208. (a) When the evidence of an officer connected with the Mint is required as to the genuineness or otherwise of a coin the Court should in suitable cases send the coin to the Mint under cover of its Court seal and at the same time issue a commission for the examination of such officer as a witness.

“(b) The Court, as far as possible, should issue commissions under Section 503 of the Code for the examination of Officers of the Indian Security Press (Stamp Press), the Currency Note Press and the Central Stamp Store, Nasik Road, as witnesses where their evidence is required in cases arising out of forged currency notes, stamps (Postal, Revenue, Judicial, etc.), petrol coupons, excise banderols and the like which are manufactured in the Indian Security Press and the Currency Note Press.”

209. It is desirable that discrimination should be exercised in requiring the attendance of a Government Examiner of Questioned Documents. He should not be called on to appear in unimportant cases or in cases where his evidence is not likely to be of real use. If a Magistrate considers that a Government Examiner should be summoned to give evidence the approval of the District Magistrate must be obtained before the issue of summons. As long a notice as possible should be given to the Government Examiner when called to give evidence.210. The rules regulating application and payment for the services of the Examiner of Questioned Documents appointed by the Government of India are printed as an Appendix to this Chapter.211. The rules regulating payments for the services of the Examiner of Questioned Documents appointed by the Provincial Government are printed in Part III, Chapter 23, Rule 565.212. When a railway official is required to attend Court the presiding officer should endeavour to detain him as little as possible.213. When a Government Inspector of Railways is required to attend Court as an expert witness in connection with railway accidents the summons should be served on him through the Chief Government Inspector of Railways, Department of Posts and Air (Railway Inspectorate), Government of India, New Delhi, who will, make himself responsible that the summons is served on the Government Inspector.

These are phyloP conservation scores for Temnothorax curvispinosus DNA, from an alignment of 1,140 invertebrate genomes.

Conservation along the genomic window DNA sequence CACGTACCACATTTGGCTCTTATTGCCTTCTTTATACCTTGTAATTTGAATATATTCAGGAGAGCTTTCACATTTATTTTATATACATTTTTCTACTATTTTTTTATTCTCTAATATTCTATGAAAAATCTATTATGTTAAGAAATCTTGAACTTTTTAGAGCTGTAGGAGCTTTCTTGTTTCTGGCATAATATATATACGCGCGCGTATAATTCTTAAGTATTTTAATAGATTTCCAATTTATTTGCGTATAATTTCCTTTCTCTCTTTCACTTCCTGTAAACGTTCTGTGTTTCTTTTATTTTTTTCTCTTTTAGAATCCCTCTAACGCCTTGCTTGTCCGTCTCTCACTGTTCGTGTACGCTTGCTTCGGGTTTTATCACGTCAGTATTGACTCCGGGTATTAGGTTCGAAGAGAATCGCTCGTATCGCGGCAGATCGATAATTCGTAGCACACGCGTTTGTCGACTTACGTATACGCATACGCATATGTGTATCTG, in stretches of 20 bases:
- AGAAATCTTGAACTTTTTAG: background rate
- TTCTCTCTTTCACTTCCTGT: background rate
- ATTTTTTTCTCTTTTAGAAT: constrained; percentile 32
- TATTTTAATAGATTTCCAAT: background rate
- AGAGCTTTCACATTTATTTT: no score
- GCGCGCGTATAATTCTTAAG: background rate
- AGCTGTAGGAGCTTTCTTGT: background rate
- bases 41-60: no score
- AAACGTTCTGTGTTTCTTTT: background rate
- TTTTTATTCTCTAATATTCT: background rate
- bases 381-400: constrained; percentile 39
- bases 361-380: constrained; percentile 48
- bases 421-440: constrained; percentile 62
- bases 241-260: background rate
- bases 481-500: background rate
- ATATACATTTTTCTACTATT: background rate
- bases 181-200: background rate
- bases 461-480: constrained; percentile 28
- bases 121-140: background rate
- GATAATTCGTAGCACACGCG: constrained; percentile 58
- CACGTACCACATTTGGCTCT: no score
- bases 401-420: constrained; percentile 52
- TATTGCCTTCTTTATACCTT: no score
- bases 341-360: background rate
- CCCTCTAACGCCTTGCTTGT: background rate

Appendix I

Rules regulating application and payment for the services of the Examiner of Question Documents appointed by the Government of India.

1. Applications should be sent direct to the Government Examiner of Questioned Documents, Intelligence Bureau, Ministry of Home Affairs, New Delhi or Simla, as the case may be, according to the location of the head-quarters of the Government of India at the time. (The Simla season ordinarily begins about the middle of April and ends about the middle of October).2. Applications received direct from private individuals will not be entertained.3. Acceptable application fall into two classes:-

(A) Official applications from Local Governments or officers subordinate to them, including the presiding officers of Criminal Courts, and from High Courts-